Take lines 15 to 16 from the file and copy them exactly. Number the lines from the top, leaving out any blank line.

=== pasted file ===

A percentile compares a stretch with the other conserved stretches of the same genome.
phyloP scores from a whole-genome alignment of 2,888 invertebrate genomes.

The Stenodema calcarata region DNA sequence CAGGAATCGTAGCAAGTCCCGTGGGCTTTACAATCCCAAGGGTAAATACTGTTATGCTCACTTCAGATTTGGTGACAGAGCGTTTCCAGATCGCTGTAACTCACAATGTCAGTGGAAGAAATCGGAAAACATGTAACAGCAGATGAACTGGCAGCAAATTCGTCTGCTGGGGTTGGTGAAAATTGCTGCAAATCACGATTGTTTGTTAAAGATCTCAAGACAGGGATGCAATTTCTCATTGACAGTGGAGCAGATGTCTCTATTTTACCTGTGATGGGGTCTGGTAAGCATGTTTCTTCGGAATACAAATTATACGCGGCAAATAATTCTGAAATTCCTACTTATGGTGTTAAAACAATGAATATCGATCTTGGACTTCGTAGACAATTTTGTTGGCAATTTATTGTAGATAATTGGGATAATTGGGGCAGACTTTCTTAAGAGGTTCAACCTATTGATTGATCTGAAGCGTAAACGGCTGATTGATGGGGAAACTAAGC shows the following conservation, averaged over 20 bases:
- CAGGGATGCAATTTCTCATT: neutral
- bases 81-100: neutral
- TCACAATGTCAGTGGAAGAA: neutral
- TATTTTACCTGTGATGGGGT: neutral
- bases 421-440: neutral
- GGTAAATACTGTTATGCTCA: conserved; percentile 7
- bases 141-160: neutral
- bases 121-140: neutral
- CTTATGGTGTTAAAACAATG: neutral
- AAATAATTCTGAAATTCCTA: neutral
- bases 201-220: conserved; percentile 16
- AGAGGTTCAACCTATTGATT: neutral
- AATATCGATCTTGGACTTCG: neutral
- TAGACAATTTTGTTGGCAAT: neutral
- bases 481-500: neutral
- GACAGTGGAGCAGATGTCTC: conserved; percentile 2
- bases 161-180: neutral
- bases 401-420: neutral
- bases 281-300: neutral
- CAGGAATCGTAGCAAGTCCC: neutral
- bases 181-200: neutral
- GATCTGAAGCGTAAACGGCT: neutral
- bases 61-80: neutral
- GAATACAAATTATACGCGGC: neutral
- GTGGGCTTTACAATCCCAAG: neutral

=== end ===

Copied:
- AGAGGTTCAACCTATTGATT: neutral
- AATATCGATCTTGGACTTCG: neutral